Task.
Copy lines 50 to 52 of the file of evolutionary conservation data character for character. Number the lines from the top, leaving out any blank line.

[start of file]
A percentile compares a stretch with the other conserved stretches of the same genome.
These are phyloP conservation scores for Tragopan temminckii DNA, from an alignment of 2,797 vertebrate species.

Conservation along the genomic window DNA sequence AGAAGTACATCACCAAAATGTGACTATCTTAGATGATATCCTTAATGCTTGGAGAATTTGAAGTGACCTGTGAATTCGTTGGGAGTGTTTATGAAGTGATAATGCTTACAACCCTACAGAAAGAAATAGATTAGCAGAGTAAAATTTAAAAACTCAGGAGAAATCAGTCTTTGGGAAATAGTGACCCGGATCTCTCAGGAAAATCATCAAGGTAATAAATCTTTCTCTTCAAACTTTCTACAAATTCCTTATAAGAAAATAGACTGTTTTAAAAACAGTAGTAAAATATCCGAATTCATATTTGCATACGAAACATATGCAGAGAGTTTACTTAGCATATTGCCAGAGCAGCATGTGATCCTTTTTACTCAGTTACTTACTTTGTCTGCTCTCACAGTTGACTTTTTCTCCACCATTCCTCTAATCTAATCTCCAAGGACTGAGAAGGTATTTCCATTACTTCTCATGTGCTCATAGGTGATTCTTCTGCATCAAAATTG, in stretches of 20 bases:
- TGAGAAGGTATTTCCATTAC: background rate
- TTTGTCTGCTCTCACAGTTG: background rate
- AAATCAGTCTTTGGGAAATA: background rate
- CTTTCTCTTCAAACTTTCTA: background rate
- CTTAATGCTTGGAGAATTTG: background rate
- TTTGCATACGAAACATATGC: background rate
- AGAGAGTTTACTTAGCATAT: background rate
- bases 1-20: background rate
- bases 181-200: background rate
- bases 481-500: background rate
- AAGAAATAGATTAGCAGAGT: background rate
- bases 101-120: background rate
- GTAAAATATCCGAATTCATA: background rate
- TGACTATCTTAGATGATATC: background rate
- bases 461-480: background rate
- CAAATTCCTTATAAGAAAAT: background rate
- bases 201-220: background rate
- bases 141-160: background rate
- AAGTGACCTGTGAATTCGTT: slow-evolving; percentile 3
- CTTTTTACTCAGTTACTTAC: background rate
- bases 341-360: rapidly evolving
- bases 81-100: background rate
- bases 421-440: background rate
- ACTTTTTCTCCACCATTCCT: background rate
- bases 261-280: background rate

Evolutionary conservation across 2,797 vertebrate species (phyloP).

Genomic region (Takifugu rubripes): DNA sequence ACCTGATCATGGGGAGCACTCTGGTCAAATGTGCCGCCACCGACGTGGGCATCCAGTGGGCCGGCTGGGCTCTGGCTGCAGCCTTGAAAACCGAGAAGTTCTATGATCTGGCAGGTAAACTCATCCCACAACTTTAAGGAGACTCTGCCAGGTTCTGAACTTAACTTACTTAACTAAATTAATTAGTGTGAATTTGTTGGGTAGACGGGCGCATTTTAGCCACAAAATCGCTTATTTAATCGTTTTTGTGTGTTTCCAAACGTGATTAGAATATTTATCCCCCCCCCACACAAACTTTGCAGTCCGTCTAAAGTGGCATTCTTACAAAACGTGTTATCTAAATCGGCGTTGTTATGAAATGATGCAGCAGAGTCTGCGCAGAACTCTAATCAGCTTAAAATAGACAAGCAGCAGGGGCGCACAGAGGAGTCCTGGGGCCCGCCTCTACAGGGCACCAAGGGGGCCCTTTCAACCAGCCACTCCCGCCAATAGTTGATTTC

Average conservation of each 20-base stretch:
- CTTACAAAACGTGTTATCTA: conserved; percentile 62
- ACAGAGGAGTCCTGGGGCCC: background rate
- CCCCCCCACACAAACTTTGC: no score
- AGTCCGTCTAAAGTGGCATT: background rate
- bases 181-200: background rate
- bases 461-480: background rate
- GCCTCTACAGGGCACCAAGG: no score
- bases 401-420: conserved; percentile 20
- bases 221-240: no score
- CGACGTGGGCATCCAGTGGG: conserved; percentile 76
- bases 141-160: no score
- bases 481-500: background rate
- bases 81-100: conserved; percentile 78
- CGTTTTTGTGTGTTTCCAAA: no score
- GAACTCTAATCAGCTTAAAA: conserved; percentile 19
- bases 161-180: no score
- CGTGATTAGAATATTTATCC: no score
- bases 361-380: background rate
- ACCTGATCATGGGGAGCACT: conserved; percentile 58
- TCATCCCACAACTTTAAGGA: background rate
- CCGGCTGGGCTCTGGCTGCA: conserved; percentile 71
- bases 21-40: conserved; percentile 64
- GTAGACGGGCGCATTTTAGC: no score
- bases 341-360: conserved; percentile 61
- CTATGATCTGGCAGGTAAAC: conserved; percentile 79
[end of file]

- ACCTGATCATGGGGAGCACT: conserved; percentile 58
- TCATCCCACAACTTTAAGGA: background rate
- CCGGCTGGGCTCTGGCTGCA: conserved; percentile 71